This will be a bit hard to explain, but I'll give it a shot.

I am looking for a good word to describe: A person hiding his intense positive enthusiasm and excitement for something, as to not seem overly excited and hence being perceived as emotional or irrational. This person is afraid that his excitement might generate some sort of mistrust with the cautious person who will decide if he will be able to experience what he is exited about or not.

Example sentence:

"He is a true pragmatist; one who takes on new challenges with great, yet [word here] enthusiasm."

I have been thinking about using concealed, reserved, humbled, restrained and modest, but I feel like those words come with a sort of negative undertone, as if the person is harbouring some kind of hidden agenda, which is not what I want to say. Any suggestions?

  • 1
    So, you’d like to compress a fifty-nine–word paragraph into just one single word, eh? If you manage that one, let me know, because I know some crypto guys who’d love to talk to you. – tchrist Aug 10 '12 at 23:56
  • I just added that paragraph in an attempt to illustrate and add some context to the question. The [word here] in the example sentence is what I was looking to fill. – Leif Aug 11 '12 at 0:22

Words like seemly, proper, careful, knowing, canny, shrewd, astute, and decorous may fit. With slight rewording, phrases like with appropriate reserve, in reasoned measure, carefully proportioned, and not unseemly can be made to work. Of the above, canny ("careful, prudent, cautious" or "knowing, shrewd, astute") may serve best, because of its connotations of conscious, knowing insight and an eye to the main chance.

  • Perfect! Thank you so much. I will most likely use astute or shrewd. So many good and fitting suggestions in there, it's hard to choose! :) – Leif Aug 11 '12 at 0:28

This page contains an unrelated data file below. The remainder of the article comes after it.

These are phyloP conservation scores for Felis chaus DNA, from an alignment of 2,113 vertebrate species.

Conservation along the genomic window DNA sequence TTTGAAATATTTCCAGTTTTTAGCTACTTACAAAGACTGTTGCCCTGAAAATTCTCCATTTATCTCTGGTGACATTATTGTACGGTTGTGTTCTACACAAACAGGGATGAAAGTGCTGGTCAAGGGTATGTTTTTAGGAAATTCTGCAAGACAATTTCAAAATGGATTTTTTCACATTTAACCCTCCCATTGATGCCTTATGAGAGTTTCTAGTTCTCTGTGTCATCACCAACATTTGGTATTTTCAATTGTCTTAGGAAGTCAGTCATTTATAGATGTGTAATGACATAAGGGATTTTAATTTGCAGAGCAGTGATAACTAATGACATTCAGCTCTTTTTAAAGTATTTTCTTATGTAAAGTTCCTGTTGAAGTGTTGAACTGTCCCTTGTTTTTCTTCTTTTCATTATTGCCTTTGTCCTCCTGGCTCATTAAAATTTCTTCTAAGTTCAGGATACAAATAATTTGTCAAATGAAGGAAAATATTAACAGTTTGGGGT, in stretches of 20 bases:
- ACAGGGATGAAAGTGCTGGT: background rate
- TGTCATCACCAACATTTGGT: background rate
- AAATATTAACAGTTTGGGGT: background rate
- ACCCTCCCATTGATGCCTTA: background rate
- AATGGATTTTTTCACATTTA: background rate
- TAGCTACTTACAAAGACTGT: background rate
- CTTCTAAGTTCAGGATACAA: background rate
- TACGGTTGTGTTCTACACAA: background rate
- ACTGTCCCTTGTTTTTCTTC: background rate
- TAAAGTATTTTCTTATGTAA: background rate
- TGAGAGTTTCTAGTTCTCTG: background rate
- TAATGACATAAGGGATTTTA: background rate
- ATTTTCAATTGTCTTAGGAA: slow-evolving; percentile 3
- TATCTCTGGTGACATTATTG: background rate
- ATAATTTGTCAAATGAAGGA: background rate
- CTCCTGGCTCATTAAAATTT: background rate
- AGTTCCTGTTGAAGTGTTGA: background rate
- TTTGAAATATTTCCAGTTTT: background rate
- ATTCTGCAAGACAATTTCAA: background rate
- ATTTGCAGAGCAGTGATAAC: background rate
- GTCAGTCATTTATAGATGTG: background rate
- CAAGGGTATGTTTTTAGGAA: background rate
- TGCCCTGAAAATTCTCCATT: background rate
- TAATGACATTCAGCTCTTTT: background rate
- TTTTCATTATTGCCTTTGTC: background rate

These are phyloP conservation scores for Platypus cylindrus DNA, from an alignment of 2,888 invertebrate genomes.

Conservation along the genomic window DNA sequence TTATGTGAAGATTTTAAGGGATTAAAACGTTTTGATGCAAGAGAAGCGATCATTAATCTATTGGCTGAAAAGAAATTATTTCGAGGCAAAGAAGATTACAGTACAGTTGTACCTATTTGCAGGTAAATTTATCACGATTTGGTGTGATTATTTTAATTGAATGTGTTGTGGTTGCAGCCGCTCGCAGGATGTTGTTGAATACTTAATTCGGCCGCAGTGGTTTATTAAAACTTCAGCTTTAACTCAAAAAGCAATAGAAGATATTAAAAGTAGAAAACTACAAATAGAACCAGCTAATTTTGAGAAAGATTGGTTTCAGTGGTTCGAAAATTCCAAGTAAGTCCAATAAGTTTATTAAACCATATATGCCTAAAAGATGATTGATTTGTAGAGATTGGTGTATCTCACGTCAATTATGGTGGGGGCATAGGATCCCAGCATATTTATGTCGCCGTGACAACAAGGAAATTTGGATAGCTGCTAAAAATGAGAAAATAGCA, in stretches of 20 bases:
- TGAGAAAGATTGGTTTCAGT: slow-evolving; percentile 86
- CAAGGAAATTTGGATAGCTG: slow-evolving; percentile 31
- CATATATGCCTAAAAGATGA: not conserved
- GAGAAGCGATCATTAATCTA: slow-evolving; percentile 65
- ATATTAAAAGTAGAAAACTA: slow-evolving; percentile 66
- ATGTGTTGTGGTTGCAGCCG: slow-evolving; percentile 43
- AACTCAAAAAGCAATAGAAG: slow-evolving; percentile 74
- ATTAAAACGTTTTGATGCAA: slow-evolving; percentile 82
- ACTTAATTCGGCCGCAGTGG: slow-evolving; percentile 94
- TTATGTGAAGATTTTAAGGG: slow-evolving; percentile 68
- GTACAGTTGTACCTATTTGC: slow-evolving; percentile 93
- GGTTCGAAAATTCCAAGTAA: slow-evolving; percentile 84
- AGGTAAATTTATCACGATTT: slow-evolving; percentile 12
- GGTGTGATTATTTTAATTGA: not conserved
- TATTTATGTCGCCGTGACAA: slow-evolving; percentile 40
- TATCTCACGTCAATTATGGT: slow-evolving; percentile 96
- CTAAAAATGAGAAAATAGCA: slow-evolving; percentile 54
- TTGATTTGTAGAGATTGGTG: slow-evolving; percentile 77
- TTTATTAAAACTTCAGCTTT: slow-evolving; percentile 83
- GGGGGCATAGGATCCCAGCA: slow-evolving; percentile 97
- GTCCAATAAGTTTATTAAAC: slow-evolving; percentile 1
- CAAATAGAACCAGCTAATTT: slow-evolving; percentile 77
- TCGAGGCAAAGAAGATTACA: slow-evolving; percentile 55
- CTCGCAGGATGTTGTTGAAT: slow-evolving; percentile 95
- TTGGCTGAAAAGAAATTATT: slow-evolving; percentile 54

• Wish I could up-vote this a few more times. – Leif Aug 11 '12 at 0:34

How about "guarded"? It means "noncommittal", "restrained".

  • Thanks! "Guarded" is a good word I didn't think about, but I feel like "noncommittal" is a bit too negative, as this person is definitely very much committed. – Leif Aug 11 '12 at 0:16

The syntax you’ve committed yourself to makes it tricky. How about “with great, yet closeted, enthusiasm”. Or with “covert” for “closeted” (though I rather like “closeted” here).

With different syntax you could go for: “... yet does not display any (outward) sign of enthusiasm” or “suppresses any display/sign of enthusiasm”.

Slightly less transparently, you might play on the expression “to play one’s card close to one’s chest” (meaning, not to let on about what you are doing or have prepared): “he plays his enthusiasm close to his chest”.

  • Thanks, Daniel! Some good suggestions there. I agree that the syntax makes it harder. I might used "closeted", or take your suggestion and rephrase it. – Leif Aug 11 '12 at 0:12

stoic: One who is seemingly indifferent to or unaffected by joy, grief, pleasure, or pain.

is the word that comes to mind for me.


Perhaps the phrase tempered the expression of his enthusiasm might work.

  • Yes, or suppressed his enthusiasm. You will often read that someone "suppressed a smile". – MetaEd Aug 11 '12 at 0:38
  • @ΜετάEd - I picke tempered becasue OP said he wanted to avoid any negative connotation. – bib Aug 11 '12 at 0:41

As I was reading your question I was thinking of cautious enthusiasm. Re-reading the question I see you used the adjective "cautious" to describe the person from whom the subject is trying to conceal the fullness of his enthusiasm, but I still think it works. I think there have been some good suggestions, although to me, "shrewd" carries a slightly negative connotation (calculating, cunning), and "closeted" is, to me, almost exclusively associated with the Closet into which homophobia sends LGBTQ folks.


How about he curbed his enthusiasm?


"Reasoned" strikes me as best for the sample sentence given, though I also like a previous commenter's suggestion of "tempered". (Or "understated", "controlled", "measured"... the tag on this was 'five-word-suggestion', right? :-) )

"Great, yet reasoned enthusiasm" emphasizes that his enthusiasm comes from a thoughtful source - and perhaps alludes to his concern that it not be seen as irrational.


He is a true pragmatist; one who takes on new challenges with great yet cool enthusiasm.

No comma after “great”.

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